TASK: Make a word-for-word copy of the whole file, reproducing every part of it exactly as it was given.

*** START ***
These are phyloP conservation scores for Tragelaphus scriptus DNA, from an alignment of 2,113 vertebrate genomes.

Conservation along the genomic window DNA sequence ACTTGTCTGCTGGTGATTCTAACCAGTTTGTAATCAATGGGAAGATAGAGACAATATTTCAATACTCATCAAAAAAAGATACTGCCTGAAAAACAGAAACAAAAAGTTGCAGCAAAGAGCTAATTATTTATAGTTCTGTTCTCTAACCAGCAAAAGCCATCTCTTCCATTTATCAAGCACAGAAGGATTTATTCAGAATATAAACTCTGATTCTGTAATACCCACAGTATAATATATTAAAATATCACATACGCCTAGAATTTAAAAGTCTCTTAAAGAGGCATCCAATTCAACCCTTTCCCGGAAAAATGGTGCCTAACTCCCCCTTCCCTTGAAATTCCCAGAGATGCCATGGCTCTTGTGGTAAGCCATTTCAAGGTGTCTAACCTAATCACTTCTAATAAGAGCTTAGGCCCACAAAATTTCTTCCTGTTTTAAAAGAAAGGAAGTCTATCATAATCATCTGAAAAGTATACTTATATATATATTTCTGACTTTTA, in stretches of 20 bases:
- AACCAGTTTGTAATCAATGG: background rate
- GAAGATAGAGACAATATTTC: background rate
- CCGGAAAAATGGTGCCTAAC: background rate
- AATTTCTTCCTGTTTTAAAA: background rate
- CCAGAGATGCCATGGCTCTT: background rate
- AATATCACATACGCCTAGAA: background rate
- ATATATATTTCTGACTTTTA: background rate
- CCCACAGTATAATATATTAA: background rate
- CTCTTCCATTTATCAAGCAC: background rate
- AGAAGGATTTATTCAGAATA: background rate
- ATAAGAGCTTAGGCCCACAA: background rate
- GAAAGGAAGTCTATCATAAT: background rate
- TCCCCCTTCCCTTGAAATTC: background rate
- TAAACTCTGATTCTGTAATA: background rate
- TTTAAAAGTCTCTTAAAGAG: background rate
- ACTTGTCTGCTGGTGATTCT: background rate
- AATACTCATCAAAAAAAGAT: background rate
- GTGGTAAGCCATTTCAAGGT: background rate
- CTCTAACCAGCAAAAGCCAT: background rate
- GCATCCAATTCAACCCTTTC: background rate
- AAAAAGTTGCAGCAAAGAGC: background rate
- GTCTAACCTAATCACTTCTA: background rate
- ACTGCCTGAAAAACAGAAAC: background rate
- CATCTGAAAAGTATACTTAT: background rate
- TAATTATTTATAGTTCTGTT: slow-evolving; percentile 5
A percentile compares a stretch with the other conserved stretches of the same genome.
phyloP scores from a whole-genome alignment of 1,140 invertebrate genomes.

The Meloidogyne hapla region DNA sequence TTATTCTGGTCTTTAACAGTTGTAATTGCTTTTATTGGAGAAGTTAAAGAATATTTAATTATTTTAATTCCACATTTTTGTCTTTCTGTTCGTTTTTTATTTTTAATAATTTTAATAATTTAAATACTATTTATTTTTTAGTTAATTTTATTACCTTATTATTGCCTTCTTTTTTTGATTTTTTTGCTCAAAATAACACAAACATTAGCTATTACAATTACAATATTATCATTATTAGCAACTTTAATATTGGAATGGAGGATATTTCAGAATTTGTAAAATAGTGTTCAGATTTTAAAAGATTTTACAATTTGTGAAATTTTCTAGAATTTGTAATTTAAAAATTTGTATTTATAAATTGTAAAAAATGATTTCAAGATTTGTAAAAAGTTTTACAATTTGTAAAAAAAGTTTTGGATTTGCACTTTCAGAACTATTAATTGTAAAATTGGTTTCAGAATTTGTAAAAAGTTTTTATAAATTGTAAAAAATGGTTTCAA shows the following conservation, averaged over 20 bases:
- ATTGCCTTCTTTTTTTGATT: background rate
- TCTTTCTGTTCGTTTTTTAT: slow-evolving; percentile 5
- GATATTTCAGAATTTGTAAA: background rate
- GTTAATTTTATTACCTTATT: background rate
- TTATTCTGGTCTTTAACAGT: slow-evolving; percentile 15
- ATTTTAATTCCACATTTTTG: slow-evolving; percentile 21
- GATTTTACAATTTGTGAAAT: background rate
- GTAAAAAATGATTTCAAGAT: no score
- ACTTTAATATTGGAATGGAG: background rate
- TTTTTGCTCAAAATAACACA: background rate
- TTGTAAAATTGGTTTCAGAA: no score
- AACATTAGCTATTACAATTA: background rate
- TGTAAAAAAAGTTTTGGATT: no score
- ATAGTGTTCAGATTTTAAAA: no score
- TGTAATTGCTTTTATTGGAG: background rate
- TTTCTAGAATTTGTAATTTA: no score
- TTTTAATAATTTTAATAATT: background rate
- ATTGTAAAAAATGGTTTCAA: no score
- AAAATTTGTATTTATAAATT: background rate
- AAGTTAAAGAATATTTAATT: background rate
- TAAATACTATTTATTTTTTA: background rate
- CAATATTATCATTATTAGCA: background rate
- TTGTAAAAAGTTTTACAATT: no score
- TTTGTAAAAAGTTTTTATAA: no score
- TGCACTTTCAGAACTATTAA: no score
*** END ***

These are phyloP conservation scores for Tragelaphus scriptus DNA, from an alignment of 2,113 vertebrate genomes.

Conservation along the genomic window DNA sequence ACTTGTCTGCTGGTGATTCTAACCAGTTTGTAATCAATGGGAAGATAGAGACAATATTTCAATACTCATCAAAAAAAGATACTGCCTGAAAAACAGAAACAAAAAGTTGCAGCAAAGAGCTAATTATTTATAGTTCTGTTCTCTAACCAGCAAAAGCCATCTCTTCCATTTATCAAGCACAGAAGGATTTATTCAGAATATAAACTCTGATTCTGTAATACCCACAGTATAATATATTAAAATATCACATACGCCTAGAATTTAAAAGTCTCTTAAAGAGGCATCCAATTCAACCCTTTCCCGGAAAAATGGTGCCTAACTCCCCCTTCCCTTGAAATTCCCAGAGATGCCATGGCTCTTGTGGTAAGCCATTTCAAGGTGTCTAACCTAATCACTTCTAATAAGAGCTTAGGCCCACAAAATTTCTTCCTGTTTTAAAAGAAAGGAAGTCTATCATAATCATCTGAAAAGTATACTTATATATATATTTCTGACTTTTA, in stretches of 20 bases:
- AACCAGTTTGTAATCAATGG: background rate
- GAAGATAGAGACAATATTTC: background rate
- CCGGAAAAATGGTGCCTAAC: background rate
- AATTTCTTCCTGTTTTAAAA: background rate
- CCAGAGATGCCATGGCTCTT: background rate
- AATATCACATACGCCTAGAA: background rate
- ATATATATTTCTGACTTTTA: background rate
- CCCACAGTATAATATATTAA: background rate
- CTCTTCCATTTATCAAGCAC: background rate
- AGAAGGATTTATTCAGAATA: background rate
- ATAAGAGCTTAGGCCCACAA: background rate
- GAAAGGAAGTCTATCATAAT: background rate
- TCCCCCTTCCCTTGAAATTC: background rate
- TAAACTCTGATTCTGTAATA: background rate
- TTTAAAAGTCTCTTAAAGAG: background rate
- ACTTGTCTGCTGGTGATTCT: background rate
- AATACTCATCAAAAAAAGAT: background rate
- GTGGTAAGCCATTTCAAGGT: background rate
- CTCTAACCAGCAAAAGCCAT: background rate
- GCATCCAATTCAACCCTTTC: background rate
- AAAAAGTTGCAGCAAAGAGC: background rate
- GTCTAACCTAATCACTTCTA: background rate
- ACTGCCTGAAAAACAGAAAC: background rate
- CATCTGAAAAGTATACTTAT: background rate
- TAATTATTTATAGTTCTGTT: slow-evolving; percentile 5
A percentile compares a stretch with the other conserved stretches of the same genome.
phyloP scores from a whole-genome alignment of 1,140 invertebrate genomes.

The Meloidogyne hapla region DNA sequence TTATTCTGGTCTTTAACAGTTGTAATTGCTTTTATTGGAGAAGTTAAAGAATATTTAATTATTTTAATTCCACATTTTTGTCTTTCTGTTCGTTTTTTATTTTTAATAATTTTAATAATTTAAATACTATTTATTTTTTAGTTAATTTTATTACCTTATTATTGCCTTCTTTTTTTGATTTTTTTGCTCAAAATAACACAAACATTAGCTATTACAATTACAATATTATCATTATTAGCAACTTTAATATTGGAATGGAGGATATTTCAGAATTTGTAAAATAGTGTTCAGATTTTAAAAGATTTTACAATTTGTGAAATTTTCTAGAATTTGTAATTTAAAAATTTGTATTTATAAATTGTAAAAAATGATTTCAAGATTTGTAAAAAGTTTTACAATTTGTAAAAAAAGTTTTGGATTTGCACTTTCAGAACTATTAATTGTAAAATTGGTTTCAGAATTTGTAAAAAGTTTTTATAAATTGTAAAAAATGGTTTCAA shows the following conservation, averaged over 20 bases:
- ATTGCCTTCTTTTTTTGATT: background rate
- TCTTTCTGTTCGTTTTTTAT: slow-evolving; percentile 5
- GATATTTCAGAATTTGTAAA: background rate
- GTTAATTTTATTACCTTATT: background rate
- TTATTCTGGTCTTTAACAGT: slow-evolving; percentile 15
- ATTTTAATTCCACATTTTTG: slow-evolving; percentile 21
- GATTTTACAATTTGTGAAAT: background rate
- GTAAAAAATGATTTCAAGAT: no score
- ACTTTAATATTGGAATGGAG: background rate
- TTTTTGCTCAAAATAACACA: background rate
- TTGTAAAATTGGTTTCAGAA: no score
- AACATTAGCTATTACAATTA: background rate
- TGTAAAAAAAGTTTTGGATT: no score
- ATAGTGTTCAGATTTTAAAA: no score
- TGTAATTGCTTTTATTGGAG: background rate
- TTTCTAGAATTTGTAATTTA: no score
- TTTTAATAATTTTAATAATT: background rate
- ATTGTAAAAAATGGTTTCAA: no score
- AAAATTTGTATTTATAAATT: background rate
- AAGTTAAAGAATATTTAATT: background rate
- TAAATACTATTTATTTTTTA: background rate
- CAATATTATCATTATTAGCA: background rate
- TTGTAAAAAGTTTTACAATT: no score
- TTTGTAAAAAGTTTTTATAA: no score
- TGCACTTTCAGAACTATTAA: no score